In one embodiment, the pulse repetition rate for the pulsed solid state laser has a frequency of 0.1-1.5 kHz, more preferably between 0.1-0.5 kHz and most preferably a frequency of 250 Hz.

In one embodiment, the pulse repetition rate for the Q-switched laser has a frequency of 10-30 kHz, more preferably a frequency of 15-25 kHz and most preferably a frequency of 20 kHz.

In one embodiment, the average output energy is 65 W for the pulsed solid state laser.

In one embodiment, the average output energy is 60 W for the Q-switched laser.

BRIEF DESCRIPTION OF THE DRAWING

FIG. 1 shows a laser beam cutting a work piece according to the method of the invention.

DETAILED DESCRIPTION

In the following, embodiments will be described in more detail. However, the embodiments described below are only given as examples and should not be limiting to the present invention. Other solutions, uses, objectives, and functions within the scope of the invention as claimed below should be apparent for the person skilled in the art.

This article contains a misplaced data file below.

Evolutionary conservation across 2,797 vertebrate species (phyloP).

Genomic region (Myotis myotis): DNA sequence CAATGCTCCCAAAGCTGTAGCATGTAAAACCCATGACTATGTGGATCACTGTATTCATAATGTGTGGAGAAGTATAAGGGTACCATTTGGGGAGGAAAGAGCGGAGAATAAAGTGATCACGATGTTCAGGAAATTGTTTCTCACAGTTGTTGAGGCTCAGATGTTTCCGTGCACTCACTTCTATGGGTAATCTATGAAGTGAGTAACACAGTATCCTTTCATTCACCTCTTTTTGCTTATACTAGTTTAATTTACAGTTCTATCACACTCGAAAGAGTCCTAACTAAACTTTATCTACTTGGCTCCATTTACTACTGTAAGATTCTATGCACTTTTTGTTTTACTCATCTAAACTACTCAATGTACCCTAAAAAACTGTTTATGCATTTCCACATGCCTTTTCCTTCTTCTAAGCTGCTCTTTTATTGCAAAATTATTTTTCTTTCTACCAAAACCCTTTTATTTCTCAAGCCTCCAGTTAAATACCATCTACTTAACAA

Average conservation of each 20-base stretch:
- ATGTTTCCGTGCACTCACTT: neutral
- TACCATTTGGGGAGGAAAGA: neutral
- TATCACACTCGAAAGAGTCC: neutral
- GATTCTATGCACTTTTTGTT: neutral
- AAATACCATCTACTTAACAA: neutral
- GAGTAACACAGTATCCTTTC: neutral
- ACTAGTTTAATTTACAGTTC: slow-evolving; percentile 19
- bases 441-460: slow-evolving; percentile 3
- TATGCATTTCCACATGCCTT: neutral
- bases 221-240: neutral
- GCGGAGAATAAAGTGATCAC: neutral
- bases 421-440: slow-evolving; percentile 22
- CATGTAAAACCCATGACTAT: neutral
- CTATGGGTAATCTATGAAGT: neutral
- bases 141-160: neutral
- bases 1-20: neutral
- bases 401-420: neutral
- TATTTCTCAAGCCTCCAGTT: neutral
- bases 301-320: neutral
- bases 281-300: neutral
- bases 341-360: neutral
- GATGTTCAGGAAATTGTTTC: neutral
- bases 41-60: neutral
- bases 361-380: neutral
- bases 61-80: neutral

By using a laser having a low average power simultaneously with a high peak or pulse and with very high beam quality and scanning optics, a laser beam is scanned along an intended cutting edge or seam. The desired shape or pattern to be cut can be obtained from a CAD-model or other suitable drawing program and should be programmed into a microprocessor or other like device associated with an apparatus, such as a robot with an end effector, for moving the laser according to the predefined path. Alternatively, the part to be cut could be placed on a movable carriage or table that, in conjunction with a fixed laser beam, moves in according to the programmed patterned to achieve the desired cut. The switching on and off of the laser beam is programmed and the laser light is directed by an optical fiber or beam tubes to the scanner optics which comprises one or more movable mirrors 4, 5 which can move the beam in one plane. The computer program controls the scanner mirrors 4, 5 to direct the laser beam to follow the programmed pattern. The mirrors 4, 5 are made from quartz glass which has been coated by a substance giving a surface which reflects the wavelength of the laser beam. The movable or oscillating mirror or mirrors are controlled by piezoelectric motors. If two mirrors are used, the laser beam is directed in the x direction by one of the mirrors and in the y direction by the second mirror. By combining the movements of the two mirrors, the beam can move around in a plane and for example make a circular or a square hole. The laser beam can also be directed by one single mirror.